Celebrity Translator?

A thoughtful library patron brought me an interesting article from the Wall Street Journal this week, about the translator of Elena Ferrante’s Neapolitan Series.  This patron and I have spoken enthusiastically about the series, of which I have read two (so far) and she has read one.  It seems like since Ferrante herself is so reclusive (some have even questioned her gender) translator Ann Goldstein is becoming a celebrity.  I think it makes sense, since avid readers can’t interact with the author. One interesting nugget from the article is that Goldstein didn’t even  start learning Italian until her late 30’s!  That gave me hope that I, too, can start learning a language – although my pick is Farsi (my father’s native language, of which I know very little.)

Can you recall the name of any other translator?  I can’t.  That may be because before I read Ferrante, I hadn’t read much in translation at all.  Gabriel Garcia Marquez, Carlos Ruiz Zafon, The Dinner by Herman Koch, but not much else.  I certainly don’t know the names of their translators. Reading the Neapolitan Series has opened my eyes to how woefully ignorant I am of fiction published in other languages, something I intend to remedy.

Another part of the article that struck me, and had me hitting the Google search, is that Goldstein is the translator for Jhumpa Lahiri’s new memoir coming out in February. Lahiri may be, as this article suggests, adopting Italian as her new written language.  I didn’t know that she had a memoir coming out, much less that it’s in Italian.  (I loved The Namesake but I have yet to read any of her other fiction.)

If you’ve contracted Ferrante Fever like me, would you go to an event headlined by her translator, Ms. Goldstein?  What do you make of Lahiri’s experiment?  Can you recommend any translated works I should check out?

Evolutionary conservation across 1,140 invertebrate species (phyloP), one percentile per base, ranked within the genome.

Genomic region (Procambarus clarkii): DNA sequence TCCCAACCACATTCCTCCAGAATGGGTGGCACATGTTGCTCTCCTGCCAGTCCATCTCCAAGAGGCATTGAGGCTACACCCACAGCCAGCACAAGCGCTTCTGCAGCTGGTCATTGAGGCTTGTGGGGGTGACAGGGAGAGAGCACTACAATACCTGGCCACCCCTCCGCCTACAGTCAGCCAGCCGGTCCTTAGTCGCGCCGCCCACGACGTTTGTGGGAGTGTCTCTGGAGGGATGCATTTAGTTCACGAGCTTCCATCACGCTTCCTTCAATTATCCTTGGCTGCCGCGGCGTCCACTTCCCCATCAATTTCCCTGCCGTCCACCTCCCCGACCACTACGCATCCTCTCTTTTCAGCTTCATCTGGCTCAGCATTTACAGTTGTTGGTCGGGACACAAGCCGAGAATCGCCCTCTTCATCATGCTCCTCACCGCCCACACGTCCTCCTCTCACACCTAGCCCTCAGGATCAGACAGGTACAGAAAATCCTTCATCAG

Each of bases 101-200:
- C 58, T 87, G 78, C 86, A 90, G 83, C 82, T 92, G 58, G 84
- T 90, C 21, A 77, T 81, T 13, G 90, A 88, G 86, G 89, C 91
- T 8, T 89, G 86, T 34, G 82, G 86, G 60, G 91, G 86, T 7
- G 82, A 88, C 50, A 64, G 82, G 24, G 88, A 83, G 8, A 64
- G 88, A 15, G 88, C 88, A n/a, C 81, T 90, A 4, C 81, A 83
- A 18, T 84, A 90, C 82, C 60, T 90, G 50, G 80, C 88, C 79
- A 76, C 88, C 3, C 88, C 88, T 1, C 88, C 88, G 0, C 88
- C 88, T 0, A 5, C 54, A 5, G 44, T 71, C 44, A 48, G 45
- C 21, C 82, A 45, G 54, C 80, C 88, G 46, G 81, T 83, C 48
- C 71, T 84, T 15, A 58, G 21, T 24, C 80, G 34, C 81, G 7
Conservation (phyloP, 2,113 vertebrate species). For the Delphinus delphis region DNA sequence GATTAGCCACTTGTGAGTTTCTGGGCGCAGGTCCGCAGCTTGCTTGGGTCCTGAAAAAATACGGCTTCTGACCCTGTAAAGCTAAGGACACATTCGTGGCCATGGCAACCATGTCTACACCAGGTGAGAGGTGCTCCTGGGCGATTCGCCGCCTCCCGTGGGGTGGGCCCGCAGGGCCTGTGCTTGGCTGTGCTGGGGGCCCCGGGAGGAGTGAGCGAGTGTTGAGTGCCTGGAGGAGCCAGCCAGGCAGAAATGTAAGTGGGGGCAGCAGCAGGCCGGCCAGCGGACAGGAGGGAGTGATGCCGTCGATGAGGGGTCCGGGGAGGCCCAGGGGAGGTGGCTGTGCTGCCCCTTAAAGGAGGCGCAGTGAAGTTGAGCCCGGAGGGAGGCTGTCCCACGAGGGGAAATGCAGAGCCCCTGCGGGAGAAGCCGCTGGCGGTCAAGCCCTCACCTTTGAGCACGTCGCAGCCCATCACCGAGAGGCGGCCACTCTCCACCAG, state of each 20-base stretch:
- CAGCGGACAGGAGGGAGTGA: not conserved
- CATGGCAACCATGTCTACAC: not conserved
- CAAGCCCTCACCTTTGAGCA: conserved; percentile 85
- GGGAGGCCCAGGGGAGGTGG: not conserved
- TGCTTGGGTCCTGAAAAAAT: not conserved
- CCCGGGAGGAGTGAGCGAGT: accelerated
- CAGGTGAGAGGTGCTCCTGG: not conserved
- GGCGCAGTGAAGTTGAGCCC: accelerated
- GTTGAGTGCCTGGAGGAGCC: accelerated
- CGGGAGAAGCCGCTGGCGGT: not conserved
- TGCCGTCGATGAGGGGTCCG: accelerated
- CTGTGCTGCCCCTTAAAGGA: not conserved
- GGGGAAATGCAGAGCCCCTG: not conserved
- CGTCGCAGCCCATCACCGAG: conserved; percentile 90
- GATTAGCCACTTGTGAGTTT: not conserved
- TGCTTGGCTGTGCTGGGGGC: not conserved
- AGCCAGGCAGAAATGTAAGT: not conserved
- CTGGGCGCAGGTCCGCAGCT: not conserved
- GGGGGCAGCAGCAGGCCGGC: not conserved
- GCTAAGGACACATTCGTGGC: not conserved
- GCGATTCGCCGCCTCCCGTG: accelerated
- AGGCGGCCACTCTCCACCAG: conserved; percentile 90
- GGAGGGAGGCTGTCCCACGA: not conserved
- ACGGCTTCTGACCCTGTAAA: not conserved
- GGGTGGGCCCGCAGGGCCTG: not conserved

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9 thoughts on “Celebrity Translator?

  1. How interesting! I’ve not read Ferrante’s books yet but I do tend to pay attention to translators. Lydia Davis has done some great work as has Anne Carson. Robert Fagles has done some really good translations of ancient Greek work like Homer, though I tend to prefer Richard Lattimore of Robert Fitzgerald because they are more poetic. Richard Pevear and Larissa Volokhonsky have done some really good new translations of Russian works. A good translator can make all the difference!

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  2. Wow, great post! I too have been meaning to jump into Ferrante’s series. I had to go through my books to find translated recommendations, and found that most of them were written in French.

    I really enjoyed “The Invention of Curried Sausage” by Uwe Timm (German), “The Elegance of the Hedgehog” by Muriel Barbery (French), and Hunting and Gathering by Anna Gavalda (French).

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  3. I was going to mention the Pevear and Volokhonsky duo because I read their translation of Anna Karenina. Apparently, many people have opinions about the best English version of that – I recall reading discussion about it when I decided I just had to read AK before the movie hit the screen. I am just glad I got through it.
    And HOW INTERESTING about Lahiri! I could have sworn I read that she grew up in Rhode Island. Now I’m wondering if I have the wrong author in my head about that.

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